But it's mission was very, very narrowly defined. Nuclear tipped anti-bomber missiles, carried internally in a long bomb-bay. The bomb bay would have prolonged the Arrow's working life, long after the anti-bomber missile swarm strategy had been abandoned for SAM's and Nike's.

    But the Arrow (as envisioned) wasn't particularly long-legged and Canada had no in-flight refueling capability at that time.

    The Arrow was no dog-fighter -- if it had lasted till Gulf War 1, (haha) it would have been a great stand-off missile carrier.

    But a lot of great aviation engineering has transpired since the Arrow first flew --- and that has produced much more complicated and capable avionics.

    No computer was needed to fly the Arrow -- maybe that's why Canadians love her so. :)

    Great video - the voice is of test pilot and Polish-Canadian hero, Jan Jurokowski. [Jump in :30" to skip the 'preamble' :)]


    View: https://www.youtube.com/watch?v=E8lTGTPQlDE

    MM

    I remember seeing this B-47 test-bed for the Iroquois engine parked by the road at Malton where the Avro plant was.
     

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  8. DerAdlerIstGelandet

    DerAdlerIstGelandet Der Crew Chief
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    I don't see why you would to do this. The design is limited and past its prime.

    I guess they just can't get over the fact that it was a "should have, could have, would have, didn't..." aircraft.
     
  9. michaelmaltby

    michaelmaltby Well-Known Member

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    #9 michaelmaltby, Sep 10, 2012
    Last edited: Sep 11, 2012
    I suggest to you that - knowing the political impact of military procurement in any democracy; and, knowing the political impact of aircraft production in [jobs] Quebec, Canada; under a Liberal Government, if the Arrow had been built in Montreal, Quebec, and not Anglo Saxon Toronto, the government of the day [albeit Conservative] would not have dared cancel the Arrow program.

    But - Quebec aerospace [Canadair] was building other people's airplanes [T-33's, F-86 Sabre, CF-104, CF-5's] under licence. There was no lasting political penalty in the cancelation.

    MM
     
  10. FLYBOYJ

    FLYBOYJ "THE GREAT GAZOO"
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    I was a customer rep for Lockheed at Canadair 1983-86. There was a CF-104 program manager there long after the last 104s were retired! There was even a barber shop there!
     
  11. pbfoot

    pbfoot Active Member

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    retards...the military guy they mention is pongoe the closest he ever got to a dighter was in the ramp as he walked towards a 130 or maybe in his case a Yukon or Comet
     
  12. buffnut453

    buffnut453 Well-Known Member

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    It was the comment about the Arrow's "stealth" that had me chortling into my pecan praline ice cream (yes, that's really what I was doing when I first read this thread!)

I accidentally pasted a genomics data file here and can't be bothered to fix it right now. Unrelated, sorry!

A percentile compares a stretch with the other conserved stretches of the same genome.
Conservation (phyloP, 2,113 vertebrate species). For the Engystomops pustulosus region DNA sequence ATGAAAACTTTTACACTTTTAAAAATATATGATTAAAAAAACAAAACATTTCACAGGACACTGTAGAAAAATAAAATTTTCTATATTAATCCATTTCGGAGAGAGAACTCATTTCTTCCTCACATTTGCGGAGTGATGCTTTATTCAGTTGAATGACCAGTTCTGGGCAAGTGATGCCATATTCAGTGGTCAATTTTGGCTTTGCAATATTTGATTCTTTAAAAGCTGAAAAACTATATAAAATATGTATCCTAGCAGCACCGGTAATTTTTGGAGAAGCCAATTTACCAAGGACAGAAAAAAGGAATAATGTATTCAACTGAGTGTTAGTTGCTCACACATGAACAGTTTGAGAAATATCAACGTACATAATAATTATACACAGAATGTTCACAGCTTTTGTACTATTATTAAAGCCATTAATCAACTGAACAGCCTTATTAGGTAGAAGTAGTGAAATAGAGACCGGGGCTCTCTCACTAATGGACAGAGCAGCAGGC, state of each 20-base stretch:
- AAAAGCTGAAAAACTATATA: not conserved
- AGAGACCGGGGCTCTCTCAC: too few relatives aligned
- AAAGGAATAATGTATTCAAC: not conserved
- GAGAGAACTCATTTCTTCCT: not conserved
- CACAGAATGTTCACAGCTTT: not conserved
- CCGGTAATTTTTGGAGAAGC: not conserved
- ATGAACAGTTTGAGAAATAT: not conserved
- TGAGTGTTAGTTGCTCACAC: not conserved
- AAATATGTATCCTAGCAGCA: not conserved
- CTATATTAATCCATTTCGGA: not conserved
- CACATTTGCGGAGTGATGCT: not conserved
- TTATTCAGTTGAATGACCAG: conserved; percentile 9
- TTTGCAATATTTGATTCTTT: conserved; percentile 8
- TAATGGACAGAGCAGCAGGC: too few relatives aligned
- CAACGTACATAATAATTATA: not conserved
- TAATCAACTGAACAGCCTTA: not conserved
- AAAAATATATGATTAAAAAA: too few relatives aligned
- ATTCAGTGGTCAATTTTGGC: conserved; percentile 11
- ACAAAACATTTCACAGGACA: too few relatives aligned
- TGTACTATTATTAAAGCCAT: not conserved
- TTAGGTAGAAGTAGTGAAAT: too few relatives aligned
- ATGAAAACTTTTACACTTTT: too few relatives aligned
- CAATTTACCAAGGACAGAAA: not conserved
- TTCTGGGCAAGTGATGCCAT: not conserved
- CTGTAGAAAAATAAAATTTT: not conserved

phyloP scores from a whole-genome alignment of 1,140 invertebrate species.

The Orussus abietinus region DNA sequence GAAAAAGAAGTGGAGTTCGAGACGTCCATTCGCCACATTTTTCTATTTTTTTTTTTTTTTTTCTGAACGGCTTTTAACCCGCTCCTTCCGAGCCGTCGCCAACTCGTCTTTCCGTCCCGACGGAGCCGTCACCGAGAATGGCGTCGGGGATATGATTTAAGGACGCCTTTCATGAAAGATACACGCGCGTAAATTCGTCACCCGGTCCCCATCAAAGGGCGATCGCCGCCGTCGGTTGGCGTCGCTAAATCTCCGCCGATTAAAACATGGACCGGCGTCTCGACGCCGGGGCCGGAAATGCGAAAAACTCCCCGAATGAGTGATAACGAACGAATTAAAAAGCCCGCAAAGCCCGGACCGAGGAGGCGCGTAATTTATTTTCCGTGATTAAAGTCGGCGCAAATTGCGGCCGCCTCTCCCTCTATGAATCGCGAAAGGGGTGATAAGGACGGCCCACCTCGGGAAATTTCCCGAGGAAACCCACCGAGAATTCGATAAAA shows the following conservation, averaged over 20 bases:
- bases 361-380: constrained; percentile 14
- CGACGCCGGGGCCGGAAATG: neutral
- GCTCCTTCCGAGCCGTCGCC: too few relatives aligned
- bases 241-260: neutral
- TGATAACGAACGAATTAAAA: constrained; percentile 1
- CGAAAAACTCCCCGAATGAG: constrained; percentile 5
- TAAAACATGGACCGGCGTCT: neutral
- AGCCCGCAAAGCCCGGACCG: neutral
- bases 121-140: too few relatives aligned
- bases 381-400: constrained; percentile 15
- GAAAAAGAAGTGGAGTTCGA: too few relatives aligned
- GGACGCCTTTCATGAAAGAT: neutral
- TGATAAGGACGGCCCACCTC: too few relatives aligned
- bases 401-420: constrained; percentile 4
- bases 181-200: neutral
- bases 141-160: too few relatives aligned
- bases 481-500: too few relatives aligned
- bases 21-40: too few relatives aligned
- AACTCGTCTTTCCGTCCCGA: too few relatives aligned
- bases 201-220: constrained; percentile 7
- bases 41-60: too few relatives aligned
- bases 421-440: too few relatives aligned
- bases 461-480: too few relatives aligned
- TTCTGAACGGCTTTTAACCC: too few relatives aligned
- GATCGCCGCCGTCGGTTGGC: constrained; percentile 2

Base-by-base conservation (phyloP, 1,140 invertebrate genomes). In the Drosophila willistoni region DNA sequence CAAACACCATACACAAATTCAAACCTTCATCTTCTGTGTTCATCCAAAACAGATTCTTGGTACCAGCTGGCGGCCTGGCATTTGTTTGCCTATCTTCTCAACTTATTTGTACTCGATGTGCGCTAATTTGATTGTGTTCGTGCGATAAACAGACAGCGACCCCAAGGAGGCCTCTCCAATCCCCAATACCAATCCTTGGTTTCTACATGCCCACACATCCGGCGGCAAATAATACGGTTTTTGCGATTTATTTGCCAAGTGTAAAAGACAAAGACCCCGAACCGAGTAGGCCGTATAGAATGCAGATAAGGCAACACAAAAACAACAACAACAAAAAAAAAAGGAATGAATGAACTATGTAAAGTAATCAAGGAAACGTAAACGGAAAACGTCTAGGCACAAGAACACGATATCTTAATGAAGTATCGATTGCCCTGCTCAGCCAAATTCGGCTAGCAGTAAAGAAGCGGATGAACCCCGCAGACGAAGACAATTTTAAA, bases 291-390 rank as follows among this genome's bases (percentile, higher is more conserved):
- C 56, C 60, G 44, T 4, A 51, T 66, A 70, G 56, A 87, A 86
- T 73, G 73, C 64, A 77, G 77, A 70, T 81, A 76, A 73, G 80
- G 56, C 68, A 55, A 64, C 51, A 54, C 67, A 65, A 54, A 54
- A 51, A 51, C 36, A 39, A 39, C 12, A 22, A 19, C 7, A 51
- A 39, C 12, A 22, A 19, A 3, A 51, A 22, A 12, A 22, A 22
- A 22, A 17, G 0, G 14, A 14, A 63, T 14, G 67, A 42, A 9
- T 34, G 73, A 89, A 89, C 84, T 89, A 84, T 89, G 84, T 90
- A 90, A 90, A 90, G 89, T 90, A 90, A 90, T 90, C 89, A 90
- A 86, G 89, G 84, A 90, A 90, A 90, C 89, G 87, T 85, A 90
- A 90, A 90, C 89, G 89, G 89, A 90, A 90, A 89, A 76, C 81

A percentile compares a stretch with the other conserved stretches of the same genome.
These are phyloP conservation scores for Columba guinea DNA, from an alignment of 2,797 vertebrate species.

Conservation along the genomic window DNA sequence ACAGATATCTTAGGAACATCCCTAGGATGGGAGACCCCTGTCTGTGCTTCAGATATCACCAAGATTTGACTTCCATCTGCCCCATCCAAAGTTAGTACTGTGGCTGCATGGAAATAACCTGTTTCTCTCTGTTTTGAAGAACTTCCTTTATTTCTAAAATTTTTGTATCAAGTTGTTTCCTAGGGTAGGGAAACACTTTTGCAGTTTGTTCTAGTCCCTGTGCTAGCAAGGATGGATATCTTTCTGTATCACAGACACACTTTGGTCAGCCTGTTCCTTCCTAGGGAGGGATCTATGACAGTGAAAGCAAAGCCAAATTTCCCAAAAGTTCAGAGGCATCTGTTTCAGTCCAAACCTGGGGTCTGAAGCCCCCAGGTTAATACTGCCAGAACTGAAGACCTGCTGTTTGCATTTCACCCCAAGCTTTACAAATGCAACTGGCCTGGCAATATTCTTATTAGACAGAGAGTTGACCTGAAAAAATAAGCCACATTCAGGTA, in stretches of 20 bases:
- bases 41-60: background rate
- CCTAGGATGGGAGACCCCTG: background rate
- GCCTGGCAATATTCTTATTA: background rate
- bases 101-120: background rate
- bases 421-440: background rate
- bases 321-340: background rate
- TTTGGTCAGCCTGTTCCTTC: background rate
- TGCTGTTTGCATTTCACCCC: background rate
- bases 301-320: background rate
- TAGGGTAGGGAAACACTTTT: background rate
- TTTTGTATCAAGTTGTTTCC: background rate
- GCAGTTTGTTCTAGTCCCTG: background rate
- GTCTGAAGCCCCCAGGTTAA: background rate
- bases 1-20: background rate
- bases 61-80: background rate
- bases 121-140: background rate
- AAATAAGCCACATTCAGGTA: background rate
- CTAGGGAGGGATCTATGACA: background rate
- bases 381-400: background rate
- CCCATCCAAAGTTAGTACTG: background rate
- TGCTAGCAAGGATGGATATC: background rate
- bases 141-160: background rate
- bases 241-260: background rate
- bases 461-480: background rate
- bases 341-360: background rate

13. michaelmaltby

    michaelmaltby Well-Known Member

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    This from today's national Post:
     

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  14. Catch22

    Catch22 Well-Known Member

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    Thanks for posting Michael.

    I don't know what the best way to fix mid to close range air-to-air would be. Adding canards? Might not even be remotely possible, I'm no expert on that.
     
  15. FLYBOYJ

    FLYBOYJ "THE GREAT GAZOO"
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    A delta wing looses airspeed rapidly when it starts turning. I see a complete airframe re-design here. The Arrow's whole platform was based on speed, nothing else. I think to address the short range scenario, it was planned to arm the Arrow with Velvet Glove missiles.
     
  16. michaelmaltby

    michaelmaltby Well-Known Member

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    Ultimate Lawn Dart ...... :)

    MM
     
  17. johnbr

    johnbr Well-Known Member

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    Harper government officially grounds Avro Arrow relaunch proposal






    Josh Visser | Sep 11, 2012 1:31 PM ET | Last Updated: Sep 11, 2012 2:05 PM ET
    More from Josh Visser | @joshvisser
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    The Harper government has publicly rejected a proposal backed by a high-profile former soldier to revive the legendary Avro Arrow interceptor program to replace Canada’s aging fleet of CF-18 fighter jets.

    An update to the Arrow, which was scrapped by former prime minister John Diefenbaker in 1959, was quietly proposed to Ottawa as a made in Canada alternative to the controversial F-35. Among its champions was retired Maj.Gen. Lewis MacKenzie.

    The Arrow program still generates great interest from the Canadian public, and the Harper government issued a response that addressed its continued popularity.

    “While we appreciate the sentimental value of the Avro Arrow, which was cancelled 53 years ago, analysts looked at the proposal and determined that this is not a realistic option,” Associate Minister of National Defence Bernard Valcourt said in a statement to the National Post.

    “The proposal to develop, test and manufacture what would effectively be a brand new aircraft is risky, and would take too long and cost too much to meet Canada’s needs.

    “Our Government will not proceed with a purchase until our seven point plan is completed, including an independent verification of costs.”
     
  18. fubar57

    fubar57 Well-Known Member

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    Stealth? You wouldn't need radar to see the Arrow coming over the horizon.

    Geo
     
  19. Matt308

    Matt308 Glock Perfection
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    It's dead already. Lordy please give up with the fantasies regarding this historical flop. The plane has moved from "legendary" to "mythical". :rolleyes:
     
  20. DerAdlerIstGelandet

    DerAdlerIstGelandet Der Crew Chief
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    It is only legendary in the eyes of the few people that think it would have been the greatest thing since sliced bread and butter.